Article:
Scientists are heading off in search of a rare species of bird which has not been seen for 17 years.
The research team, led by Newcastle University, UK, are to search for Edwards’s Pheasant, a bird that was listed as Critically Endangered on the IUCN Red List in 2012.
First recorded in 1895, Edwards’ Pheasant is endemic to central Vietnam but excessive hunting and loss of habitat means it is now on the brink of extinction.
Or at least that is what scientists assume.
Now a team of experts from the universities of Newcastle and Bangkok have compiled data of all known sightings and recordings of this rare species of Galliform and have identified two locations where it may still exist in the wild.
Conservation biased towards 'popular' species
Publishing their findings today in the academic journal Oryx, the team are now using this information to aid in the search for Edwards’ Pheasant to find out if it really is as endangered as scientists believe or if we just haven’t been looking for it in the right places.
“For well-known, easily-detectable species like the Bornean Orangutan or the Giant Otter we have good data which provides a sound basis for conservation,” explains lead author Dr Matthew Grainger, from Newcastle University.
“But some species that are believed to have the highest probability of extinction are also amongst the most poorly known.
“With birds, for example, the recorded sightings by amateur birdwatchers are as important as the official data collected by scientific teams. But this means well-loved and interesting species such as the Robin or Wren are well documented while many others, including Edwards’ Peasant, hardly feature.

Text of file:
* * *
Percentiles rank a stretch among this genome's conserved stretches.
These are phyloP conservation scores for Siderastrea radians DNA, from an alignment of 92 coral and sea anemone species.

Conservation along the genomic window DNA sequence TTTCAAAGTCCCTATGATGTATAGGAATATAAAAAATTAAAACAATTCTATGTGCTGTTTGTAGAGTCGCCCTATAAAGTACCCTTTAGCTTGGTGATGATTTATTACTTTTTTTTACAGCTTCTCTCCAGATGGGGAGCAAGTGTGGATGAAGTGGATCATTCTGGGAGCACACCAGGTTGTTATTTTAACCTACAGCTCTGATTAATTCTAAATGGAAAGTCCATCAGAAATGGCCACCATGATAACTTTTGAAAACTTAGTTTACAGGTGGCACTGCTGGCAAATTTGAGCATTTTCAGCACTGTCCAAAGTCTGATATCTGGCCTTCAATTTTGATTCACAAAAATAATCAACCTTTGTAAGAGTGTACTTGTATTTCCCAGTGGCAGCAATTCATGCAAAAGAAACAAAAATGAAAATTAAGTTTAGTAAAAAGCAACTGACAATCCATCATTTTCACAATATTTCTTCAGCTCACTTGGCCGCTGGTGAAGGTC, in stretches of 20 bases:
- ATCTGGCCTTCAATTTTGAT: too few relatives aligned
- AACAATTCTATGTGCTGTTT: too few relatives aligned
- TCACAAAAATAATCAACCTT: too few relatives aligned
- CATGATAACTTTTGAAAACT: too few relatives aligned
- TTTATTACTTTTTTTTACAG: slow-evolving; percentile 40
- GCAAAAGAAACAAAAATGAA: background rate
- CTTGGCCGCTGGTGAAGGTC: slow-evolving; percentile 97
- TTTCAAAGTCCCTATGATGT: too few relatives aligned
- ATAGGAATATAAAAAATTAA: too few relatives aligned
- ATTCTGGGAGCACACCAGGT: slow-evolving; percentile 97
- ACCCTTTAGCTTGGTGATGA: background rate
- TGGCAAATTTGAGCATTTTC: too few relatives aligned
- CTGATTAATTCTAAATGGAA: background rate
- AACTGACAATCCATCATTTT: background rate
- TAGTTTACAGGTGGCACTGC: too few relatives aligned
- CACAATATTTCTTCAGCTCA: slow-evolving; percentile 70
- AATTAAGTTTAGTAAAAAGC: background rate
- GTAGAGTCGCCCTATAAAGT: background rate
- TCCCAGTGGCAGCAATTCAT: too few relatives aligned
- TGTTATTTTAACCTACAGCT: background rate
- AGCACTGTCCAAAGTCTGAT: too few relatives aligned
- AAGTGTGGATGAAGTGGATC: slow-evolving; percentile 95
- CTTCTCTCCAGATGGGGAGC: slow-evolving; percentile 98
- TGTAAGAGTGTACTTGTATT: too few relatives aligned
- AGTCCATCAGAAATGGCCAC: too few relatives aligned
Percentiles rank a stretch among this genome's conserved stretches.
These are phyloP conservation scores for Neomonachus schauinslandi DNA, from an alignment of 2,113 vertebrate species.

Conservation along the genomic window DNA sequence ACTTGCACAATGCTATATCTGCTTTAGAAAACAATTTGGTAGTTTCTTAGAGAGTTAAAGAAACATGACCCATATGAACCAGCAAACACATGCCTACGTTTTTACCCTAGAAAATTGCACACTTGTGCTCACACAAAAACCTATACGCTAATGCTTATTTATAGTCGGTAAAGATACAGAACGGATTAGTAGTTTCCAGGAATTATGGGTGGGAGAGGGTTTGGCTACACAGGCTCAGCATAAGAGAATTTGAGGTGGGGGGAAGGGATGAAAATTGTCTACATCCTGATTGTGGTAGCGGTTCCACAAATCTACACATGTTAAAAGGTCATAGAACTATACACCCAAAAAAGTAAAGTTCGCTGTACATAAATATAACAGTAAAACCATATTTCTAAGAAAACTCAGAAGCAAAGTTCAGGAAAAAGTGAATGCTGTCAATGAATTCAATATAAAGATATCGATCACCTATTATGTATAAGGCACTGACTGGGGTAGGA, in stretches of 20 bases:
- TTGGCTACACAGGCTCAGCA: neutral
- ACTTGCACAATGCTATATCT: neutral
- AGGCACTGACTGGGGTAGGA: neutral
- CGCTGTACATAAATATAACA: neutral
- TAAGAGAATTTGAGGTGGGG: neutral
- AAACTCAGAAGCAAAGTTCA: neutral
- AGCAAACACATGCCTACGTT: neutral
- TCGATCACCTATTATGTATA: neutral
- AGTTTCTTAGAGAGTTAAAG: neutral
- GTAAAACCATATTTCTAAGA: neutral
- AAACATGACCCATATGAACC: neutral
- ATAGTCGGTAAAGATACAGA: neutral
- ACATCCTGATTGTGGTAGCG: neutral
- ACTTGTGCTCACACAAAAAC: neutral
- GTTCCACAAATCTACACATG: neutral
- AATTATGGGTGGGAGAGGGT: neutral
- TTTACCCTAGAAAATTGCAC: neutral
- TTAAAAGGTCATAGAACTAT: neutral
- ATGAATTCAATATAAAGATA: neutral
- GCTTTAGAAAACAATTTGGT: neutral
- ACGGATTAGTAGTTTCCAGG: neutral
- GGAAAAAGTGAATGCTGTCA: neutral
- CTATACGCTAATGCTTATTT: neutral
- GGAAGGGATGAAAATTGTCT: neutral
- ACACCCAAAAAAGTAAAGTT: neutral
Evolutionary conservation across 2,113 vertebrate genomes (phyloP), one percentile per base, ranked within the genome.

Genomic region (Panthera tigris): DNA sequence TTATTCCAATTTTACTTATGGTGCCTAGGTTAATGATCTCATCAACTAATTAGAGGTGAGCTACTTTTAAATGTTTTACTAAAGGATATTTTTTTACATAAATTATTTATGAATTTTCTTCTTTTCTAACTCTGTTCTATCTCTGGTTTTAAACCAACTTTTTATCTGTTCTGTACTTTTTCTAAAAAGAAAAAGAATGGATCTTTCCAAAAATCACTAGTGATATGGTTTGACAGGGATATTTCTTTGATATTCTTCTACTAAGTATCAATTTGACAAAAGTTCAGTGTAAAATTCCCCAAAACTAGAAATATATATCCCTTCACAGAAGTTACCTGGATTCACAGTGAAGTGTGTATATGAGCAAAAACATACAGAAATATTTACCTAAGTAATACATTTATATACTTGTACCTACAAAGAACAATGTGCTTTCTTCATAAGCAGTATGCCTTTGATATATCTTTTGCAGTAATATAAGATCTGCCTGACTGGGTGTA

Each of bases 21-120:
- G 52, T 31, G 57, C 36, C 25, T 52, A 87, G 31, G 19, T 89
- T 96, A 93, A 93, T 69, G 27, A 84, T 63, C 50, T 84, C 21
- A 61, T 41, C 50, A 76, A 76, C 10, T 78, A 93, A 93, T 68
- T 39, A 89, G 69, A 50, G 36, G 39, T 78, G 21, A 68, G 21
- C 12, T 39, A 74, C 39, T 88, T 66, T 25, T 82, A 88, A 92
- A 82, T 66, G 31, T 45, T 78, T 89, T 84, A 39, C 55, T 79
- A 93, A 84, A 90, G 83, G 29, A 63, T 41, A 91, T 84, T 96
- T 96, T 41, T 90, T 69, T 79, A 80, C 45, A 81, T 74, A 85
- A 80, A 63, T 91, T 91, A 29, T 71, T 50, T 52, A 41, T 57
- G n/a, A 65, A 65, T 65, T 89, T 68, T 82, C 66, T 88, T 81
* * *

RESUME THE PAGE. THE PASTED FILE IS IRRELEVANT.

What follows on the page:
“Sadly, the last confirmed recorded sighting of Edwards’ Pheasant was in 2000 when a single wild bird was seized from poachers.
“I think there’s little doubt this beautiful bird is on the threshold of extinction, but if no-one is out there looking for it then how do we know if there’s a population out there worth protecting or if our scarce resources would be better used elsewhere?”
Habitat loss, poaching, human activities and climate change mean that every day, more animals are being forced to the brink of extinction.
All these threatened animals are included on the International Union for Conservation (IUCN) Red List of Threatened Species, the world’s most comprehensive inventory of the global conservation status of species.
“The IUCN red list tells us how close to extinction species are,” explains Dr Phil McGowan, co-author on the paper and a recent co-chair of the IUCN Species Survival Commission's Policy Subcommittee.
“If a species moves into one of the threatened categories — vulnerable, endangered, or critically endangered — then we know that species either has a high, very high, or an extremely high risk of going extinct in the wild unless we do something about it.
“However, our understanding of the ‘probability of extinction’ for individual species is variable and this makes it extremely difficult to decide how to spend scarce resources.”
By collating all data records – dating back to the late 1800s - with the latest satellite information, the team have been able to overlap environmental and physical data with known sightings to identify the most likely remaining habitats where Edwards’ Pheasant is likely to still exist in the wild.
The team say this new approach to verifying extinction data could be used for other species, such as the Himalayan Quail which has not been sighted for over half a century.
Dr Grainger adds: “From the data, our most pessimistic prediction is that Edwards’s Pheasant went extinct in 2004. But there are areas of prime habitat in two specific locations in Vietnam which lead us to hope that it may still exist in the wild.
“Our aim is to improve our information about little-known species so we can better target our conservation efforts and hopefully reduce the risk of a species going extinct just because no-one is interested in looking for it.”
Reference: “Informing decisions on an extremely data poor species facing imminent extinction” Matthew J. Grainger, Dusit Ngoprasert, Philip J.K. McGowan and Tommaso Savini. Oryx.
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